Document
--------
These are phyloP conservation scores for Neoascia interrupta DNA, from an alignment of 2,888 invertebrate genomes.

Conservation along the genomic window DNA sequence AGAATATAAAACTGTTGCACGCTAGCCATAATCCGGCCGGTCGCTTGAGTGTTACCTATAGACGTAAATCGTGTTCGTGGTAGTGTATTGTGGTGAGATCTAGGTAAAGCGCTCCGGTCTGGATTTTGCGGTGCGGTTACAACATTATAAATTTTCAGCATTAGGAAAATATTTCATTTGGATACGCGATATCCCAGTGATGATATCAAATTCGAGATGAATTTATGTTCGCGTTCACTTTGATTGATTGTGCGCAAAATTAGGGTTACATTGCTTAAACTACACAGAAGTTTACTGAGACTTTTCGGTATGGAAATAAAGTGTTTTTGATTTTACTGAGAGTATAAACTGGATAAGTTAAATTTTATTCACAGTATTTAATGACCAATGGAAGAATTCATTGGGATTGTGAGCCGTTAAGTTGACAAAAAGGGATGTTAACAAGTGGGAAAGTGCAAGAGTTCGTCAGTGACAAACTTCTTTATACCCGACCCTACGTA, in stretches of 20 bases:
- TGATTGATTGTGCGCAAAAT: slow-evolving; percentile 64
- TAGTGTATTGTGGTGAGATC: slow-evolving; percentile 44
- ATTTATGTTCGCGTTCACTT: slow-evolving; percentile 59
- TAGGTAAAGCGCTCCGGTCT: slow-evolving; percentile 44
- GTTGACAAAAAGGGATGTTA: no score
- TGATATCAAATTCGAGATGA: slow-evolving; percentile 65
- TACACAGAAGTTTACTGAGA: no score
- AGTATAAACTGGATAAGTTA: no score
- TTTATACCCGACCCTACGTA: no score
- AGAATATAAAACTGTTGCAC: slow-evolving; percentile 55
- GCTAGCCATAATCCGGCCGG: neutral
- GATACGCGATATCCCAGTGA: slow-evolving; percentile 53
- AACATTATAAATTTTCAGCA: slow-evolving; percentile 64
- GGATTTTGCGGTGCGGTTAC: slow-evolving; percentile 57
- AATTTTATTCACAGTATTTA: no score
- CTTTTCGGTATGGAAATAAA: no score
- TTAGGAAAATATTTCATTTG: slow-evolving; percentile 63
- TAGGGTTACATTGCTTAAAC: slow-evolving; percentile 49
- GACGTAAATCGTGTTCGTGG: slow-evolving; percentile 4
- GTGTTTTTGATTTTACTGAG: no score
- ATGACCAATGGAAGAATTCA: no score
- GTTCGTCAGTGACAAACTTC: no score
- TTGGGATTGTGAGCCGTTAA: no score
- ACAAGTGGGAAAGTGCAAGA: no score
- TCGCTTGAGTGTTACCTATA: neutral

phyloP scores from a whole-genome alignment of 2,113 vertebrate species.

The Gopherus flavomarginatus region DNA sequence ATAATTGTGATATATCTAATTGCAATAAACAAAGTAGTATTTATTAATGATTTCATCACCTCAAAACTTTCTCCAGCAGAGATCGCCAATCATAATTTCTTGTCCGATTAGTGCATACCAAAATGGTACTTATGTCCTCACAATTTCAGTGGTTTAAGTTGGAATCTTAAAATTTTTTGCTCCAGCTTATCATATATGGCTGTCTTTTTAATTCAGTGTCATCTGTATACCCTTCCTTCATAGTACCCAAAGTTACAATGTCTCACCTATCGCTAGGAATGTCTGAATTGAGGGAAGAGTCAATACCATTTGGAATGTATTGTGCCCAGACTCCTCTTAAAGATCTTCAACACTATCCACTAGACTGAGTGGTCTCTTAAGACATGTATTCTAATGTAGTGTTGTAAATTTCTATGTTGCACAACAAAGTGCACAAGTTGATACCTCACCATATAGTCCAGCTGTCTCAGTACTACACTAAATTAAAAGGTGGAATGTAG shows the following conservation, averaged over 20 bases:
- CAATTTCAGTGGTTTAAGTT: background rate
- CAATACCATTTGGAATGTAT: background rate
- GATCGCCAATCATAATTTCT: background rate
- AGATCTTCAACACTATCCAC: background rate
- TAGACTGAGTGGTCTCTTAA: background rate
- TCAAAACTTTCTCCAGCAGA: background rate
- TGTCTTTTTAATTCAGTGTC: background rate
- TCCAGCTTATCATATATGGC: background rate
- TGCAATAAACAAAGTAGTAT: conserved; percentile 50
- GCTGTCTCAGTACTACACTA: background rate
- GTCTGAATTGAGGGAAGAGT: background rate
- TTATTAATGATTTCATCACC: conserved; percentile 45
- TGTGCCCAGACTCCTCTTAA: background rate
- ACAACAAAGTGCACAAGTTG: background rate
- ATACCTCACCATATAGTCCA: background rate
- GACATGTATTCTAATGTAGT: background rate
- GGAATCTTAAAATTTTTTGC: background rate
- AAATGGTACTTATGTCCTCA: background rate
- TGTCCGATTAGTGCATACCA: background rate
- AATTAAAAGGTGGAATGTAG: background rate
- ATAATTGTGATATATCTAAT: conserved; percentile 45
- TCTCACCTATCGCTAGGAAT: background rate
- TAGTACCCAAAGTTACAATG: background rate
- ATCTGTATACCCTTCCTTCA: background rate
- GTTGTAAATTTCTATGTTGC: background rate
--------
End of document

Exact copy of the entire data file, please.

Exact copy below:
These are phyloP conservation scores for Neoascia interrupta DNA, from an alignment of 2,888 invertebrate genomes.

Conservation along the genomic window DNA sequence AGAATATAAAACTGTTGCACGCTAGCCATAATCCGGCCGGTCGCTTGAGTGTTACCTATAGACGTAAATCGTGTTCGTGGTAGTGTATTGTGGTGAGATCTAGGTAAAGCGCTCCGGTCTGGATTTTGCGGTGCGGTTACAACATTATAAATTTTCAGCATTAGGAAAATATTTCATTTGGATACGCGATATCCCAGTGATGATATCAAATTCGAGATGAATTTATGTTCGCGTTCACTTTGATTGATTGTGCGCAAAATTAGGGTTACATTGCTTAAACTACACAGAAGTTTACTGAGACTTTTCGGTATGGAAATAAAGTGTTTTTGATTTTACTGAGAGTATAAACTGGATAAGTTAAATTTTATTCACAGTATTTAATGACCAATGGAAGAATTCATTGGGATTGTGAGCCGTTAAGTTGACAAAAAGGGATGTTAACAAGTGGGAAAGTGCAAGAGTTCGTCAGTGACAAACTTCTTTATACCCGACCCTACGTA, in stretches of 20 bases:
- TGATTGATTGTGCGCAAAAT: slow-evolving; percentile 64
- TAGTGTATTGTGGTGAGATC: slow-evolving; percentile 44
- ATTTATGTTCGCGTTCACTT: slow-evolving; percentile 59
- TAGGTAAAGCGCTCCGGTCT: slow-evolving; percentile 44
- GTTGACAAAAAGGGATGTTA: no score
- TGATATCAAATTCGAGATGA: slow-evolving; percentile 65
- TACACAGAAGTTTACTGAGA: no score
- AGTATAAACTGGATAAGTTA: no score
- TTTATACCCGACCCTACGTA: no score
- AGAATATAAAACTGTTGCAC: slow-evolving; percentile 55
- GCTAGCCATAATCCGGCCGG: neutral
- GATACGCGATATCCCAGTGA: slow-evolving; percentile 53
- AACATTATAAATTTTCAGCA: slow-evolving; percentile 64
- GGATTTTGCGGTGCGGTTAC: slow-evolving; percentile 57
- AATTTTATTCACAGTATTTA: no score
- CTTTTCGGTATGGAAATAAA: no score
- TTAGGAAAATATTTCATTTG: slow-evolving; percentile 63
- TAGGGTTACATTGCTTAAAC: slow-evolving; percentile 49
- GACGTAAATCGTGTTCGTGG: slow-evolving; percentile 4
- GTGTTTTTGATTTTACTGAG: no score
- ATGACCAATGGAAGAATTCA: no score
- GTTCGTCAGTGACAAACTTC: no score
- TTGGGATTGTGAGCCGTTAA: no score
- ACAAGTGGGAAAGTGCAAGA: no score
- TCGCTTGAGTGTTACCTATA: neutral

phyloP scores from a whole-genome alignment of 2,113 vertebrate species.

The Gopherus flavomarginatus region DNA sequence ATAATTGTGATATATCTAATTGCAATAAACAAAGTAGTATTTATTAATGATTTCATCACCTCAAAACTTTCTCCAGCAGAGATCGCCAATCATAATTTCTTGTCCGATTAGTGCATACCAAAATGGTACTTATGTCCTCACAATTTCAGTGGTTTAAGTTGGAATCTTAAAATTTTTTGCTCCAGCTTATCATATATGGCTGTCTTTTTAATTCAGTGTCATCTGTATACCCTTCCTTCATAGTACCCAAAGTTACAATGTCTCACCTATCGCTAGGAATGTCTGAATTGAGGGAAGAGTCAATACCATTTGGAATGTATTGTGCCCAGACTCCTCTTAAAGATCTTCAACACTATCCACTAGACTGAGTGGTCTCTTAAGACATGTATTCTAATGTAGTGTTGTAAATTTCTATGTTGCACAACAAAGTGCACAAGTTGATACCTCACCATATAGTCCAGCTGTCTCAGTACTACACTAAATTAAAAGGTGGAATGTAG shows the following conservation, averaged over 20 bases:
- CAATTTCAGTGGTTTAAGTT: background rate
- CAATACCATTTGGAATGTAT: background rate
- GATCGCCAATCATAATTTCT: background rate
- AGATCTTCAACACTATCCAC: background rate
- TAGACTGAGTGGTCTCTTAA: background rate
- TCAAAACTTTCTCCAGCAGA: background rate
- TGTCTTTTTAATTCAGTGTC: background rate
- TCCAGCTTATCATATATGGC: background rate
- TGCAATAAACAAAGTAGTAT: conserved; percentile 50
- GCTGTCTCAGTACTACACTA: background rate
- GTCTGAATTGAGGGAAGAGT: background rate
- TTATTAATGATTTCATCACC: conserved; percentile 45
- TGTGCCCAGACTCCTCTTAA: background rate
- ACAACAAAGTGCACAAGTTG: background rate
- ATACCTCACCATATAGTCCA: background rate
- GACATGTATTCTAATGTAGT: background rate
- GGAATCTTAAAATTTTTTGC: background rate
- AAATGGTACTTATGTCCTCA: background rate
- TGTCCGATTAGTGCATACCA: background rate
- AATTAAAAGGTGGAATGTAG: background rate
- ATAATTGTGATATATCTAAT: conserved; percentile 45
- TCTCACCTATCGCTAGGAAT: background rate
- TAGTACCCAAAGTTACAATG: background rate
- ATCTGTATACCCTTCCTTCA: background rate
- GTTGTAAATTTCTATGTTGC: background rate